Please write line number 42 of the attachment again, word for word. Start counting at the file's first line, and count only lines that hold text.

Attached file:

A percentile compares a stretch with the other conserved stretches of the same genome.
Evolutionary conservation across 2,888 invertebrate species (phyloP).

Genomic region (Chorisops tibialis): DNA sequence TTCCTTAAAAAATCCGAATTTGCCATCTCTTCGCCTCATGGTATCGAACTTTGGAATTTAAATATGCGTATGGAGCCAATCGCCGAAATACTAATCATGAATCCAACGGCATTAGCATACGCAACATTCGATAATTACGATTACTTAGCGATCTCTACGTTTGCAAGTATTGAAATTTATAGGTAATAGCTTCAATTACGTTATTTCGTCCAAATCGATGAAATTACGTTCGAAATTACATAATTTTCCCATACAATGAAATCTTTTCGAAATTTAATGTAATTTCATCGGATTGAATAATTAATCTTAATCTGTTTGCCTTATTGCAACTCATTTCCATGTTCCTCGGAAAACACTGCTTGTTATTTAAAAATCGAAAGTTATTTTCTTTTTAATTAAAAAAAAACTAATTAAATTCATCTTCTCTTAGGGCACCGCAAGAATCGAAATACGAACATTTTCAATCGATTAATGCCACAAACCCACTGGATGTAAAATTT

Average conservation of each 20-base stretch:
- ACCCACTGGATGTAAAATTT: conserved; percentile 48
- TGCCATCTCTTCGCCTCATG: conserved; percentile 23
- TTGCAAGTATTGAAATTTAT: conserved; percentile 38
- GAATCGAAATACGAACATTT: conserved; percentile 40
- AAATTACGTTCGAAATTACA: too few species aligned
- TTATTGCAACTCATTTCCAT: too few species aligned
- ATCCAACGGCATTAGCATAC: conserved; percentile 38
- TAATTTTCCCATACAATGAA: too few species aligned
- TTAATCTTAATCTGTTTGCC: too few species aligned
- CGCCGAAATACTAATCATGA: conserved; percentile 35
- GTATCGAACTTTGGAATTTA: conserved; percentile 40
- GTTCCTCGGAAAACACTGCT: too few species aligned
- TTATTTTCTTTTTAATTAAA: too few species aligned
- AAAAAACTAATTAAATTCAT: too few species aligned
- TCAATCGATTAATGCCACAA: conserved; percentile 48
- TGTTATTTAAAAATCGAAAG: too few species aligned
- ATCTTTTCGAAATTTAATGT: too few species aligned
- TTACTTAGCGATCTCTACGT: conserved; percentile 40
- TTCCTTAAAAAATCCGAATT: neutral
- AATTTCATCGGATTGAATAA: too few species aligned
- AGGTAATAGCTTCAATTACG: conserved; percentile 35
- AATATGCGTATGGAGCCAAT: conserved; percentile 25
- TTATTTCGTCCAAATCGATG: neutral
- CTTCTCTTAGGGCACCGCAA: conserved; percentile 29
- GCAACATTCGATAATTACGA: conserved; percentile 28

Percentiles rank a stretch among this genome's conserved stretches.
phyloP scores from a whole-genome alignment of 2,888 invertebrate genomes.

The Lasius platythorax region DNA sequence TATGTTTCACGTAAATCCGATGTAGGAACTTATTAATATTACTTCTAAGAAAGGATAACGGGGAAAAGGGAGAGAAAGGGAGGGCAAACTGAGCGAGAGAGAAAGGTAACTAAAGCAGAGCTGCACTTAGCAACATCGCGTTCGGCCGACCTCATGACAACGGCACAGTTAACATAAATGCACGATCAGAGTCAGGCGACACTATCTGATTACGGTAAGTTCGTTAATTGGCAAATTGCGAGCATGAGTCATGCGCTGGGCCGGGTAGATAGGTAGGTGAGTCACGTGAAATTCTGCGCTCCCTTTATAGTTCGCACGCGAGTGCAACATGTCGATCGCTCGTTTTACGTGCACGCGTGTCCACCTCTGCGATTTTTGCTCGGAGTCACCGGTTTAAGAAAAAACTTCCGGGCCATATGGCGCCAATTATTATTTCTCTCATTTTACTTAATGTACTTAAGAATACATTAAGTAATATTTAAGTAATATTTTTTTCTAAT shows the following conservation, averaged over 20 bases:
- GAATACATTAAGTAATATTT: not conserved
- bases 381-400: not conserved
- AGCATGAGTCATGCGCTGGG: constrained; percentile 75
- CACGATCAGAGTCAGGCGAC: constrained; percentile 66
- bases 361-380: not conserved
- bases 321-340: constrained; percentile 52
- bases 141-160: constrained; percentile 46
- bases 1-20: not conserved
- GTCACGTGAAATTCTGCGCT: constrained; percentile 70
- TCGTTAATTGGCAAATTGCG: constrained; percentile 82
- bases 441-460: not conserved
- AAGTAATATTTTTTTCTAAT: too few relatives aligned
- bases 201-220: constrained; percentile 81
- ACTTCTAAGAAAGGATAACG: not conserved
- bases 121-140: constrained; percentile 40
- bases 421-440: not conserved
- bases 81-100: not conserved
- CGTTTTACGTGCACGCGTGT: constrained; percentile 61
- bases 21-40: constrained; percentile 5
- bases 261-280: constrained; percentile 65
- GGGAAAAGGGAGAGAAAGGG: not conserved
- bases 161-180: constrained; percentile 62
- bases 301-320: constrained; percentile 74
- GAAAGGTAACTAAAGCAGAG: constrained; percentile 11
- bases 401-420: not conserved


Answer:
- TCGTTAATTGGCAAATTGCG: constrained; percentile 82